What’s new in Austin’s alternative education community?

Photo by  Ian Schneider  on  Unsplash

Here’s a brief roundup of some of the latest developments in the local alt ed scene as the 20192020 school year gets underway. Kudos to all the educators who have been working hard all summer to better serve each member of their learning communities.


Apple Blossom Center for Discovery and Gantry Academy have joined forces in Leander to offer a number of options to serve students in the community. They are launching homeschool enrichment days (Wednesday afternoons and Friday all day) with activities including Sportsball athletics, cooking, art, music, STEAM, entrepreneurship, and more. Options range from $100 to $300 per month.

Ascent is the latest Acton Academy to launch in the Austin area. Founders Janita Lavani and Samantha Jansky are some of the most experienced Acton guides and curriculum creators anywhere. They spent the summer acquiring and beautifully renovating the campus at 5701 Cameron Road to create both the Spark Studio for ages 4–6 and the Elementary Studio for ages 7–11, where the school year begins right after Labor Day.

Clearview Sudbury School recently added a music room to its campus and a new staff member, Rose Hardesty, Clearview’s first to have graduated from a Sudbury school. This fall, Clearview will celebrate its 10th anniversary by bringing in Jim Rietmulder, the author of When Kids Rule the School and a nationally recognized expert on self-directed democratic schools, for a talk on Friday, November 15, at 6pm.

Huntington-Surrey School has moved to a new location in north-central Austin: 4700 Grover Avenue. The school has served high school students since 1971 and has now expanded its programs to work with exceptional 7th and 8th graders, either part-time or full-time.

Julia’s Garden Montessori is launching its elementary program, called Taller, based on the Scottish national Curriculum for Excellence. The school’s staff has grown this summer to include new administrative, wellness, and education specialist roles to meet the needs of all learners, from the toddler stage through 9 years of age. It is currently in the home stretch of the accreditation process with the International Council for Accrediting Relationship-based Education (ICARE).

Progress School has renovated and moved its classrooms into a larger building on the same campus to better accommodate its growing enrollment. Learners will be grouped into three rather than two multi-age classes. Progress is currently working with ICARE toward accreditation as a relationship-based education school.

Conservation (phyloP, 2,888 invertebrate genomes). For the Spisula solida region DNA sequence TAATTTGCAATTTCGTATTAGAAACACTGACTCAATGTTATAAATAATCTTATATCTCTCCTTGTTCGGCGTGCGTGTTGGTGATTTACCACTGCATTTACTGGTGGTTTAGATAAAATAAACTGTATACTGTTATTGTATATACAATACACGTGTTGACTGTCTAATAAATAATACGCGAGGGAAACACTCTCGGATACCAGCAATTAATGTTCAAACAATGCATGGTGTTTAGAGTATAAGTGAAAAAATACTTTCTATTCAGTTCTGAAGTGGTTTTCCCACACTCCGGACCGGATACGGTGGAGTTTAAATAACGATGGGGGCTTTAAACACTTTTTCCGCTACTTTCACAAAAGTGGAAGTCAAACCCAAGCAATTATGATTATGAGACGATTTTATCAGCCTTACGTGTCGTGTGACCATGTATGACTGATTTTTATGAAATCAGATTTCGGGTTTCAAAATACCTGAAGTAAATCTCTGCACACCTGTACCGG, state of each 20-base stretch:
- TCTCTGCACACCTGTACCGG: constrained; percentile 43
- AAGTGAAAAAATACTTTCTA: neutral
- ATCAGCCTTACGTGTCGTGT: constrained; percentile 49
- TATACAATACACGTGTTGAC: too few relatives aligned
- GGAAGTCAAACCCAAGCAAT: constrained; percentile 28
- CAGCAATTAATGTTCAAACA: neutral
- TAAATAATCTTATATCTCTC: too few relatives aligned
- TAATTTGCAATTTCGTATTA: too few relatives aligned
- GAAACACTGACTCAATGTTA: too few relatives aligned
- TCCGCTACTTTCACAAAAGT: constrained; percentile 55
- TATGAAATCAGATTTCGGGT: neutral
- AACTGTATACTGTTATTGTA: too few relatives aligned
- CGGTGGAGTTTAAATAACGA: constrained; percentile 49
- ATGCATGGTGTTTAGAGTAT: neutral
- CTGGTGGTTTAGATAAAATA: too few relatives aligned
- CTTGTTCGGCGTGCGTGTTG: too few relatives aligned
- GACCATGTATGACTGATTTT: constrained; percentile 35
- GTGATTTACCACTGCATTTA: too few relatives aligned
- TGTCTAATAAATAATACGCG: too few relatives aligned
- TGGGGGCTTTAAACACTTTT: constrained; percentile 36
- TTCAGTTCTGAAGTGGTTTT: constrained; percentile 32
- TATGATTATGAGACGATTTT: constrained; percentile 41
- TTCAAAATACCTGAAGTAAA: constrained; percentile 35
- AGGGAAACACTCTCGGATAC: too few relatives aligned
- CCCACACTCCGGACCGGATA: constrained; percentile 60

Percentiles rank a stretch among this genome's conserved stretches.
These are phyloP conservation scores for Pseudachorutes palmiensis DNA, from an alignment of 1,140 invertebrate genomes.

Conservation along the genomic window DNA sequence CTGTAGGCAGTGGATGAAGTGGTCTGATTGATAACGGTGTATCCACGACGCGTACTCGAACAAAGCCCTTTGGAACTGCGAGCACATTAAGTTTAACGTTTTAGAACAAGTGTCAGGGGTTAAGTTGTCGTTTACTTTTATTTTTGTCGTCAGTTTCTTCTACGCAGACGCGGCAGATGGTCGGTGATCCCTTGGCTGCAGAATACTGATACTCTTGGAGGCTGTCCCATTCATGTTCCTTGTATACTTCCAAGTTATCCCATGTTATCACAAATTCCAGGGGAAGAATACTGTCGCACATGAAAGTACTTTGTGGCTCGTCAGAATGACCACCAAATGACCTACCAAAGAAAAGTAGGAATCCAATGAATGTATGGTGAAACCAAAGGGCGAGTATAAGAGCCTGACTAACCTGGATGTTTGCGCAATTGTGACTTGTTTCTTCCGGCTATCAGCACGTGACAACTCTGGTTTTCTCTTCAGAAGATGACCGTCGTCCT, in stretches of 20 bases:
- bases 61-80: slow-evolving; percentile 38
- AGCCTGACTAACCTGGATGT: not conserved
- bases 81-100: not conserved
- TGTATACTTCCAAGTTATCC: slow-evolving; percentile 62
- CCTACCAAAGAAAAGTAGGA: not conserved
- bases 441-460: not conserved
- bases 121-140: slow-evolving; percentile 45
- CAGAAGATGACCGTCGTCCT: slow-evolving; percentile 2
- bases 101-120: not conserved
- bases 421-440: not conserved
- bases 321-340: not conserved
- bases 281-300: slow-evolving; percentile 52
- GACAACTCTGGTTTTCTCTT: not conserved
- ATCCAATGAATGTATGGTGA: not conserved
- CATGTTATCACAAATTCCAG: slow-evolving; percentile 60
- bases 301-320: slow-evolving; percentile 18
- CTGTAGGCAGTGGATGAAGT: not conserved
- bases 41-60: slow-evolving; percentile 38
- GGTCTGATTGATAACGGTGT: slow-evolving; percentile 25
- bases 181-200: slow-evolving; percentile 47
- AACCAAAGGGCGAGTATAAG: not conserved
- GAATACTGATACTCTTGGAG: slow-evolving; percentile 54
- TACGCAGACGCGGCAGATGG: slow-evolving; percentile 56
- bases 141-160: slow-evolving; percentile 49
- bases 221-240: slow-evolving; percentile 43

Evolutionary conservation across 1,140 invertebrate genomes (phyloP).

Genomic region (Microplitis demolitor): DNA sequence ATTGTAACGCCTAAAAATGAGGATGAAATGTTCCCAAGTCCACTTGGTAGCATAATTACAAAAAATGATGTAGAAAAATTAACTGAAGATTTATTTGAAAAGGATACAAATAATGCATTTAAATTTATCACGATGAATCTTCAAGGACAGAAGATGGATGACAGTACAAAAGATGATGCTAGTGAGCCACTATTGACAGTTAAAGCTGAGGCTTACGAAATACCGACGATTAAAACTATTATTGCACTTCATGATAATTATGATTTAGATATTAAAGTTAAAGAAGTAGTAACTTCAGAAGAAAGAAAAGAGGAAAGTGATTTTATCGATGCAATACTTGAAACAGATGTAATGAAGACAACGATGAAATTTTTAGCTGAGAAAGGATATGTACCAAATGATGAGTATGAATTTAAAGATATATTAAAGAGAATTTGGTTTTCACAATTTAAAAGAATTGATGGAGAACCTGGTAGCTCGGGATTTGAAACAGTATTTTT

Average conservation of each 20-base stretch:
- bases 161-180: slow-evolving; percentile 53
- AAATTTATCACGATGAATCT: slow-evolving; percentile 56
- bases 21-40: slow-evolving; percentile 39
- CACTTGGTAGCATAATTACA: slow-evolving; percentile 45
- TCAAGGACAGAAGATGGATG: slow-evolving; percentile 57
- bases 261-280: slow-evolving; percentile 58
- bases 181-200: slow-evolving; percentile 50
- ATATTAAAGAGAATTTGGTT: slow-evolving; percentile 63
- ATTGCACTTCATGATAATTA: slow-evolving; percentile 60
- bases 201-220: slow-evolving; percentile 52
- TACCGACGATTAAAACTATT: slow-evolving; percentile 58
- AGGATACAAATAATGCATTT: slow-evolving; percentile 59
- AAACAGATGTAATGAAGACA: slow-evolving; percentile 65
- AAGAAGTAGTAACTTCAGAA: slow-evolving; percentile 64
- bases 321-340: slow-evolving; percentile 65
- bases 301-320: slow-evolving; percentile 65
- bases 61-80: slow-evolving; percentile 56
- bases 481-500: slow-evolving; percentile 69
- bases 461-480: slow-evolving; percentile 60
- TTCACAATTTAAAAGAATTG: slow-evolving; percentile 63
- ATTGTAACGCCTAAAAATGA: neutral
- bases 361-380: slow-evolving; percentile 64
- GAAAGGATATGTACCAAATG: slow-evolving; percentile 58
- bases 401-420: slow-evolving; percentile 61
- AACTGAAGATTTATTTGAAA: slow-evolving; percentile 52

New alternative education mobile app beta testing in Austin

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We’re excited to help spread the word about a unique opportunity for Austin families to help beta test Journey of Heroes, a wonderful new app for learners of all ages. Founder Tory Gattis and the Journey of Heroes team join us on the blog to explain what it’s all about, how it works, and how you and your family can get started using it and sharing your feedback to help make JoH an even more useful resource.

A new mobile app to help families discover and co-create learning adventures for kids is launching with Austin as its very first beta test city, and we’d love to get your input on how we can make the app better fit your family’s needs. The app is called “Journey of Heroes,” based on Joseph Campbell’s classic “Hero’s Journey”. We believe that students should see themselves as the protagonists of their own life stories (see graphic), especially when it comes to their lifelong education. The app is designed as a platform to help learners discover their passions and develop their own unique talents while acquiring knowledge and valuable skills, especially 21st-century skills like collaborative problem solving, creative design thinking, and entrepreneurship. And we want to enable this in a fun environment with learning adventures instead of classes, heroes instead of students, and guides instead of teachers.

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The app was inspired by Tinder and Bumble, except that instead of swiping through potential dating matches, we wanted parents to be able to swipe through potential learning experiences for their children whenever they have a few minutes of downtime with their phone. We also wanted to make it as easy as possible for families to connect with other families seeking similar learning experiences for their children.